For the second time in a week, news of a “promising” COVID-19 vaccine sent global stock markets on a joy ride and triggered an avalanche of positive news stories which, for the most part, avoided any killjoy questions about vaccine safety or transparency.
Both announcements came in the form of press releases — with neither company providing the actual data behind their claims. Though efficacy rates in the ninetieth percentile were enough to make Wall Street and most media outlets swoon, at least one publication, STAT, pointed out what the companies themselves didn’t: Both trials are ongoing, and as they continue, efficacy rates could decline, as “it’s often the case that a vaccine performs less well in the real world than it does in the setting of a clinical trial.”
STAT also noted that neither company can yet say how long the vaccine, which in both cases is administered in two doses, will provide protection as that “can only be determined over time as large numbers of people are vaccinated.“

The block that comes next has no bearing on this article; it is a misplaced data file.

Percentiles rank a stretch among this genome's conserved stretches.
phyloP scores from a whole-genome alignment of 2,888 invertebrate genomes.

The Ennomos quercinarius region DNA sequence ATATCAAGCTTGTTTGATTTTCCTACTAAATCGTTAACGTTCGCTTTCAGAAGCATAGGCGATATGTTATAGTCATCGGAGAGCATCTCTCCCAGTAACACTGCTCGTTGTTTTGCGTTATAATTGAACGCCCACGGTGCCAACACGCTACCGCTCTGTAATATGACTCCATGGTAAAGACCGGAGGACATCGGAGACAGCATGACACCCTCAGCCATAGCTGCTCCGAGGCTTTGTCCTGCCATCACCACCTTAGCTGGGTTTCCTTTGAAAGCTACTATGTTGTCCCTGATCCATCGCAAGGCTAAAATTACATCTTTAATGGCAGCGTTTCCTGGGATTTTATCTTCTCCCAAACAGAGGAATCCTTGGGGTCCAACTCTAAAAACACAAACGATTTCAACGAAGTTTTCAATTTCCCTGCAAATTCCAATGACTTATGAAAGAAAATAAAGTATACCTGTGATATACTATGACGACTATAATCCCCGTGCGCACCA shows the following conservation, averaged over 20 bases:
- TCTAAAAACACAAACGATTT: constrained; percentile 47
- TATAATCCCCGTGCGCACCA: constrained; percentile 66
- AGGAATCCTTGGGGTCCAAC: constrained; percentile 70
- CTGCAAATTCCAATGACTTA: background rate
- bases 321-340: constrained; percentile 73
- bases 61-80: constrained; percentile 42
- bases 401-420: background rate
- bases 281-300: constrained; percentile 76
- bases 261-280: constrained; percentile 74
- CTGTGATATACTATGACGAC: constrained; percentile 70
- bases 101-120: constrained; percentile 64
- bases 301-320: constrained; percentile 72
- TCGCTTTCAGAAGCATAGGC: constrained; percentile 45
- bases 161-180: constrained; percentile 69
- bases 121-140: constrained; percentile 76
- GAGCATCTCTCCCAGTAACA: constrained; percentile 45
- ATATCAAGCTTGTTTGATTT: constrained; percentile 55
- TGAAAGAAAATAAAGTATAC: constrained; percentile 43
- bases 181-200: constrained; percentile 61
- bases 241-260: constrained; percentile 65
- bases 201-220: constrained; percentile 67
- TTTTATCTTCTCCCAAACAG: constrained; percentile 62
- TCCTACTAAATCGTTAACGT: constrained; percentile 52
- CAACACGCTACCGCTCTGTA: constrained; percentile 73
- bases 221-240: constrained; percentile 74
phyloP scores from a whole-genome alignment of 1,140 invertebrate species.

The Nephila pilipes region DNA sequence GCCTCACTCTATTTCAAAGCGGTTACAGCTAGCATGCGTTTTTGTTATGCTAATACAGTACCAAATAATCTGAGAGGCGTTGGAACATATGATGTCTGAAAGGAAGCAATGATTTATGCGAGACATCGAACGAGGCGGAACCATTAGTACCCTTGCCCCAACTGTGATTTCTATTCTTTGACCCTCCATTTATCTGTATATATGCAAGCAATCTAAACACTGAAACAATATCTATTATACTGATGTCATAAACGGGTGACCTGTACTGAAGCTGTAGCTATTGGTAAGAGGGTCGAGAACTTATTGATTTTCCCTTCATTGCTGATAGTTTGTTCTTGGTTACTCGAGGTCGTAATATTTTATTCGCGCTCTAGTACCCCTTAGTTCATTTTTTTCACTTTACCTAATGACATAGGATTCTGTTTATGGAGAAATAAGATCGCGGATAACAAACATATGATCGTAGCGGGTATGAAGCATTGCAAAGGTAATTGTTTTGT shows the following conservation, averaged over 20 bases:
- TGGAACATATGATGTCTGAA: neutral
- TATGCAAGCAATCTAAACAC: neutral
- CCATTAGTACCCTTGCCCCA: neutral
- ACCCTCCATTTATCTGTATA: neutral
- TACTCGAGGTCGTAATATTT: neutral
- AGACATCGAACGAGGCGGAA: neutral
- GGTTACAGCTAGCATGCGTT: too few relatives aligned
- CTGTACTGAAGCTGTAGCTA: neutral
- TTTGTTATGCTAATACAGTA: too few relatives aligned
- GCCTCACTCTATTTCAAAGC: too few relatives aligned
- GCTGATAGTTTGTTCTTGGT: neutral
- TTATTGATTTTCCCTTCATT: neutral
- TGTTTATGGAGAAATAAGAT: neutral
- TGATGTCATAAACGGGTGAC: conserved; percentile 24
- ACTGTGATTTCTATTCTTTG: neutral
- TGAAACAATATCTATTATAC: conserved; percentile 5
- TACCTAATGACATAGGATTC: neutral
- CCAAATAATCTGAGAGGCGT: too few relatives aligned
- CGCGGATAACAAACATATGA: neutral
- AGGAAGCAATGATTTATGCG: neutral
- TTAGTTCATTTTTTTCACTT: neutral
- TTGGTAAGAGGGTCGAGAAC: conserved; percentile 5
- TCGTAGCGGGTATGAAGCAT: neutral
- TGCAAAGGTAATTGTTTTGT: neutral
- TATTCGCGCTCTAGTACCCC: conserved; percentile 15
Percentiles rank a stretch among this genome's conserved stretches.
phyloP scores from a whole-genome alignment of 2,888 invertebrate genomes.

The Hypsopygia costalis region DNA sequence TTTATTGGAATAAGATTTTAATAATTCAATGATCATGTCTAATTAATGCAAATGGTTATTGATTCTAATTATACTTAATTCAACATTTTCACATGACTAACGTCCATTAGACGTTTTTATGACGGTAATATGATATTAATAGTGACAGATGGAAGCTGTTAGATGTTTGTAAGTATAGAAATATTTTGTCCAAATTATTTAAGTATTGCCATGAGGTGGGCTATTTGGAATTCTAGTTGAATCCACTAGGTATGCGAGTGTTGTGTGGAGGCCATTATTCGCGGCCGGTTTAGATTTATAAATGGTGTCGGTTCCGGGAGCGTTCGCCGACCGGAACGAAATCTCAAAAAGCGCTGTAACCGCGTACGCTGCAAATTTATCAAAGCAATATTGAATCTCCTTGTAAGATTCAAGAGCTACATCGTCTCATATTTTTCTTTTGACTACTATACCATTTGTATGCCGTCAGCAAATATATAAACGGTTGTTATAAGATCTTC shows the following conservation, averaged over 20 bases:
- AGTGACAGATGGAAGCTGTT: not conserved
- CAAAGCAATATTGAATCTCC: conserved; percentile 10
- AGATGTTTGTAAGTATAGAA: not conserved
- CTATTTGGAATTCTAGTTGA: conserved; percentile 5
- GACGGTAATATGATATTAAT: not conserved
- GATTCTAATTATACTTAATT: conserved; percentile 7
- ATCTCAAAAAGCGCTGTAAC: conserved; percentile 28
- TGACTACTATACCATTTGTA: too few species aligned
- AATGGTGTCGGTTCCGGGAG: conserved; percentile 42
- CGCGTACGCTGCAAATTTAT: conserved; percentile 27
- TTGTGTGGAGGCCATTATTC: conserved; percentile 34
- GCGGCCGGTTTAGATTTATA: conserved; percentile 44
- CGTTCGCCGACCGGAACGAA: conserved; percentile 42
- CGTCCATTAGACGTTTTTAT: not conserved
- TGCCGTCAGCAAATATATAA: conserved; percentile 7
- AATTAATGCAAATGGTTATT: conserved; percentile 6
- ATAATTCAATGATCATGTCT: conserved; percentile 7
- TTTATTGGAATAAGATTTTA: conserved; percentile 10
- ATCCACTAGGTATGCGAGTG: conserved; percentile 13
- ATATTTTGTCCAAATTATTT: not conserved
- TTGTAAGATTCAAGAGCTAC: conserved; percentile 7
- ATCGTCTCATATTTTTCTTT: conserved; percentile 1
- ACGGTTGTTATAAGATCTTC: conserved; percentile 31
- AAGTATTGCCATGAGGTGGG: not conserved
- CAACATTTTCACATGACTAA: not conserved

Both drugmakers said they will seek Emergency Use Authorization from the U.S. Food and Drug Administration (FDA) for their experimental vaccines as soon as they meet the criteria. The authorization, which allows vaccine makers to skip standard mandatory safety and compliance inspection of their vaccine manufacturing facilities, is a winner-takes-all-prize awarded exclusively to the first COVID vaccine approved by the FDA.
The announcements triggered sharp increases in the companies’ stock prices. Moderna stock shot up by nearly15% on Monday. According to STAT, “Every Tuesday Moderna’s top doctor gets about $1million richer” by selling his existing stock like clockwork through pre-scheduled trades, “earning him more than $50 million since the dawn of the pandemic.”
Moderna’s news also buoyed stock prices of companies that stand to benefit from the economy reopening,